The only way is up

You don’t have to be addicted to shopping to notice that world trade is being impacted by COVID-related shut downs, port congestion and supply chain inefficiencies resulting in longer waits for goods of all kinds.


The delays and disruption have been blamed on a benign post-Pandemic boom in which the end of lock downs in many countries has resulted in soaring demand across the economy. But this post COVID shopping spree for everything from iPads to LNG also has an unintended consequence: rising emissions from shipping.


The world’s top agriculture trader, Cargill is telling anyone who will listen that the boom in global trade is boosting demand for ships and causing the container fleet in particular to speed up at sea, burning more fuel and emitting more pollutants and carbon.


Emissions dipped when the world hibernated in 2020 but predictions made by the IMO in its fourth Greenhouse Gas study published the same year, expected significantly lower emissions from the sector last year and this.


Jan Dieleman, head of Cargill’s ocean transportation business and the face of the company’s decarbonization strategy told Bloomberg that as the boxship fleet is speeding up, “so emissions from that sector are going to be up, not down.”


It’s not just the IMO that got it wrong. Numerous governments have pledged to cut carbon emissions or achieve net carbon neutrality with few details on how they will cope with huge increases in use of fossil fuels and all kinds of carbon-related pollution. The shipping industry at least has firm targets to cut greenhouse gas emissions in half by 2050.


Shipping “activity is back to the heydays” Dieleman added, with the market for carrying bulk commodities set to stay strong for the next three to six months. Soaring energy prices have already boosted coal trade for the coming winter months as gas becomes unaffordable or unobtainable.


Emissions are unlikely to return to the record levels seen in 2008 as many owners have already invested in fuel-saving technology, he said. The bigger challenge is that the IMO is only responsible for what happens at sea, while most countries and companies like Cargill are attempting to count the entire life cycle of their emissions.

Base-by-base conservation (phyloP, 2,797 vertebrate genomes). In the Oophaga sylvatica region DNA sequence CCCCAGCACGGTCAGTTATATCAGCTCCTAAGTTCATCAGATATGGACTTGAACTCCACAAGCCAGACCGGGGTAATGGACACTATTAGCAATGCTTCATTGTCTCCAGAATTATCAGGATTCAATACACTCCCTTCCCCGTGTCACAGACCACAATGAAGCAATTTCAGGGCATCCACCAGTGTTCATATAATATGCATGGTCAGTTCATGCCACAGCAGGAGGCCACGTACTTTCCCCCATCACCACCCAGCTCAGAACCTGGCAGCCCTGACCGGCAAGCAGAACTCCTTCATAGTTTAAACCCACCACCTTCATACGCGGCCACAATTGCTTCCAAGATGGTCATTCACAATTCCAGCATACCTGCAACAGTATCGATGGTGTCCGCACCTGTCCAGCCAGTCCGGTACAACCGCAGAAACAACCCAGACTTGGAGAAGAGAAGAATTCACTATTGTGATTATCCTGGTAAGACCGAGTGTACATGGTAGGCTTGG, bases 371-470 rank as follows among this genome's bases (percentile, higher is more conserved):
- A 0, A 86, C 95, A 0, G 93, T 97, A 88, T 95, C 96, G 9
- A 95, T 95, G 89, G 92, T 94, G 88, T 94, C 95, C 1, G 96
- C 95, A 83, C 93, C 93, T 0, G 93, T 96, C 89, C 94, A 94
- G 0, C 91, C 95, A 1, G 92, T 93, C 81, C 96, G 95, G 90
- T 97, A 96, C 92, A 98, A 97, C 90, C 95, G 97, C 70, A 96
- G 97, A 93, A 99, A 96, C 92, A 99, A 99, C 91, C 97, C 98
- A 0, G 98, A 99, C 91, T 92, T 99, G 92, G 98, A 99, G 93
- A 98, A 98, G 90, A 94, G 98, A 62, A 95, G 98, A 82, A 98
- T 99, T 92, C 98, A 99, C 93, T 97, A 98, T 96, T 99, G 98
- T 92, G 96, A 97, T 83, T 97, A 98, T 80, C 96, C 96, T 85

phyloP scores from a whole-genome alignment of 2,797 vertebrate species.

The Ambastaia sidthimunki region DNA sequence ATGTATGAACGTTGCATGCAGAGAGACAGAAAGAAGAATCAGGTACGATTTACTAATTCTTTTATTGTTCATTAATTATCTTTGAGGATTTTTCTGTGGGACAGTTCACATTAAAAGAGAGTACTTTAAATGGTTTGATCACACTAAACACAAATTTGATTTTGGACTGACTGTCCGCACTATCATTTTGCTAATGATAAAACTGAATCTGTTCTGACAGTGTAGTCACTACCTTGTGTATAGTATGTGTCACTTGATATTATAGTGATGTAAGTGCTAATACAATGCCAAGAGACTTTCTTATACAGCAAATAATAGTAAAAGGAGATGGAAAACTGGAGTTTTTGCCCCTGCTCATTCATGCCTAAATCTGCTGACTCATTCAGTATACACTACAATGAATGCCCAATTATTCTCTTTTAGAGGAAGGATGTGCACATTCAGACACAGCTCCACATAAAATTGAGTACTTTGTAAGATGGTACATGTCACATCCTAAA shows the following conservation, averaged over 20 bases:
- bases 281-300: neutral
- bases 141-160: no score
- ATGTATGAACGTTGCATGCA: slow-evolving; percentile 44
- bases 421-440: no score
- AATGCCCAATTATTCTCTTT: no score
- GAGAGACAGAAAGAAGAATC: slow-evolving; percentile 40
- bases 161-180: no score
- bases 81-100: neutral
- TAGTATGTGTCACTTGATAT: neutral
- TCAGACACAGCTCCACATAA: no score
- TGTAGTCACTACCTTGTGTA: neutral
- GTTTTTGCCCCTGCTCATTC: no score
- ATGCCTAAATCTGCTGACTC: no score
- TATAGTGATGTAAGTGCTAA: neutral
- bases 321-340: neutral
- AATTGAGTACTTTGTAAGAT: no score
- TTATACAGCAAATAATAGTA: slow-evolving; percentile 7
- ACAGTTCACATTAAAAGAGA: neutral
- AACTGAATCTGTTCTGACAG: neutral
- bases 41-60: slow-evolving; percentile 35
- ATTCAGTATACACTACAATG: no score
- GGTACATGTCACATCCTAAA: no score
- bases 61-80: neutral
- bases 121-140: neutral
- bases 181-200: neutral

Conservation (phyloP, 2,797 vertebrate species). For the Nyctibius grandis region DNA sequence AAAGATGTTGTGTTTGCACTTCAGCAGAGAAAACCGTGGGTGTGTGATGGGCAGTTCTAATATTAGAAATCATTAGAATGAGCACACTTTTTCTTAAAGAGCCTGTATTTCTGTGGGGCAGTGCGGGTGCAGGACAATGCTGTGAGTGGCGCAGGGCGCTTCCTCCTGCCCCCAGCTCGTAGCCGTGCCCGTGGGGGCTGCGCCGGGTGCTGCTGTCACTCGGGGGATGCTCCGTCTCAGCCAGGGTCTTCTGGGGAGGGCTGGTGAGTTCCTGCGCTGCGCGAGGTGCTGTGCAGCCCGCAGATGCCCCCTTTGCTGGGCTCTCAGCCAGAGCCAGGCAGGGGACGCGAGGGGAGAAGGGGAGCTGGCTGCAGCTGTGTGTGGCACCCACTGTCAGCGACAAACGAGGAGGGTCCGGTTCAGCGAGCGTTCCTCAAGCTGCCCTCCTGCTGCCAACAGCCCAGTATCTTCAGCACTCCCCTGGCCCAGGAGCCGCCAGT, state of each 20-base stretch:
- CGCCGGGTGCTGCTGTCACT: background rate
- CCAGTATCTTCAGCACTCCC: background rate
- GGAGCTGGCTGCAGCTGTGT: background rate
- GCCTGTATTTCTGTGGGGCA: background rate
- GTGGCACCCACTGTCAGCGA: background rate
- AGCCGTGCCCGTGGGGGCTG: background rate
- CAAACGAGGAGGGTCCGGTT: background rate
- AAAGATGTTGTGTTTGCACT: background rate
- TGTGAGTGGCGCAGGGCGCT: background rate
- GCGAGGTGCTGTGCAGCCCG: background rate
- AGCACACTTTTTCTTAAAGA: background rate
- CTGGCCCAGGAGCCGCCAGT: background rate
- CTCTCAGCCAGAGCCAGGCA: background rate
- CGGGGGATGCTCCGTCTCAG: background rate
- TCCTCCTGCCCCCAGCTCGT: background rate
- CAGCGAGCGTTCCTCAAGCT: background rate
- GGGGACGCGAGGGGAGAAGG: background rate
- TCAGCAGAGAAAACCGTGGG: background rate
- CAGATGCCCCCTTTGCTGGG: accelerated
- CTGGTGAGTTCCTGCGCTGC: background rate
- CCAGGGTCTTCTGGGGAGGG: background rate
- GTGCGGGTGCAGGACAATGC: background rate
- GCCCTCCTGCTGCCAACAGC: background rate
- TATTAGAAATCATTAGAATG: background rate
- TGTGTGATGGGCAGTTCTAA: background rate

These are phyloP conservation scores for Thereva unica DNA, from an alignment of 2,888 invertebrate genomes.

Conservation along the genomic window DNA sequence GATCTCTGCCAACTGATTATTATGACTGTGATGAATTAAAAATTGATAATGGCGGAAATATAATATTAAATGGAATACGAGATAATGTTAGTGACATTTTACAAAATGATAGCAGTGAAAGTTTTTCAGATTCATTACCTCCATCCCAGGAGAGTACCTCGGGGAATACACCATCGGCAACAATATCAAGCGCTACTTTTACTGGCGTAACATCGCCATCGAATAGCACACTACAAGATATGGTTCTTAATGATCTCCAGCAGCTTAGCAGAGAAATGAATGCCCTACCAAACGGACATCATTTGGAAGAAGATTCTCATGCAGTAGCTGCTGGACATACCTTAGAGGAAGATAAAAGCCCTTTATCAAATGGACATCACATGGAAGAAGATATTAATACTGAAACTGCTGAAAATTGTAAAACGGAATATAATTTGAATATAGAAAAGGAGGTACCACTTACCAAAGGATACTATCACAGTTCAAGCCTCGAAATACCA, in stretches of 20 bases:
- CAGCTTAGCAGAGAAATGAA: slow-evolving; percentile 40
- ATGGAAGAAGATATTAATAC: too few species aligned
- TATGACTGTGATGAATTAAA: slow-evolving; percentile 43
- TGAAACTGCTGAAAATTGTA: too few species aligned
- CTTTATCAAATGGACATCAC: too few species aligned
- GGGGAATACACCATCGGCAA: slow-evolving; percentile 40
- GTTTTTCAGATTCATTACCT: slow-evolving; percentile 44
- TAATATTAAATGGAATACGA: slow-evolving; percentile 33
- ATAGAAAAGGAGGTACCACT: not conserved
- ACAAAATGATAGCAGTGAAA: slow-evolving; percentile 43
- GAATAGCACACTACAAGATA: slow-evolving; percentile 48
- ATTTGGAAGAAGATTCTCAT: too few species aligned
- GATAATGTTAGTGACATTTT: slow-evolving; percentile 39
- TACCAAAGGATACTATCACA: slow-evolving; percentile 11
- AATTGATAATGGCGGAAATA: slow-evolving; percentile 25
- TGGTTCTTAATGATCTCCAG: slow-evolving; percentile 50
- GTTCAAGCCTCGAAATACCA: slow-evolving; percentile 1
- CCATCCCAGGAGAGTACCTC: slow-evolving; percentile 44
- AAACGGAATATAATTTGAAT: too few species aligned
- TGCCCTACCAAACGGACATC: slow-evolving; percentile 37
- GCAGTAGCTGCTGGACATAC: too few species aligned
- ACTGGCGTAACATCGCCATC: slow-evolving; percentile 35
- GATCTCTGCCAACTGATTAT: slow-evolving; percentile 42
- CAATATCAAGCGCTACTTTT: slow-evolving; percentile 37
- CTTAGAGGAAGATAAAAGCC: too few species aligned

Progress is slow because the IMO operates at the global level and must gain agreement from a majority of governments while giving ‘no more favourable treatment’ which has to weigh competing interests from countries at different levels of economic development with diverging political positions.


Hampering progress further will inevitably be the lack of data on precise emissions from the world fleet. The EU and IMO both operate data collection systems based on historical emissions using different methodologies, increasing the uncertainty about whether emissions are being accurately measured and carbon priced correctly.


The EU plans to extend its Emissions Trading Scheme to shipping and Dieleman thinks the speed of the IMO process has made regional schemes inevitable. While it would be “great if it’s all regulated globally, I think the issue you’re going to have is that it’s not going to go fast enough.” he said. “It’s going to be probably the lowest denominator. And why would you not let certain jurisdictions go more aggressive?”


The shipping industry needs to set a standard for emissions if it’s to attract new investment and Dieleman thinks this will be needed sooner rather than later. Market dynamics will shift from the current uplift in dry bulk freight to a recovery in tankers in the medium term as the world emerges from the pandemic. Container freight rates will normalise once the world shifts from consuming to once again enjoying ‘experiences’.


At that point Dieleman reckons we will find there aren’t enough ships being ordered, but that the finance needed will be greener than ever before. “If you are a ship owner and you want to add capacity, what are you going to buy? What technology are you going to buy? Who is going to finance you and under what kind of conditions?”


A lot will depend on the ability to accurately account for emissions. While the outlook for owners might be positive, the bigger risk is that without either a tighter focus on controlling carbon emissions or more regulation that emissions will rise, while the means to accurately count them will lag behind the available technology.


Photo by Timelab Pro on Unsplash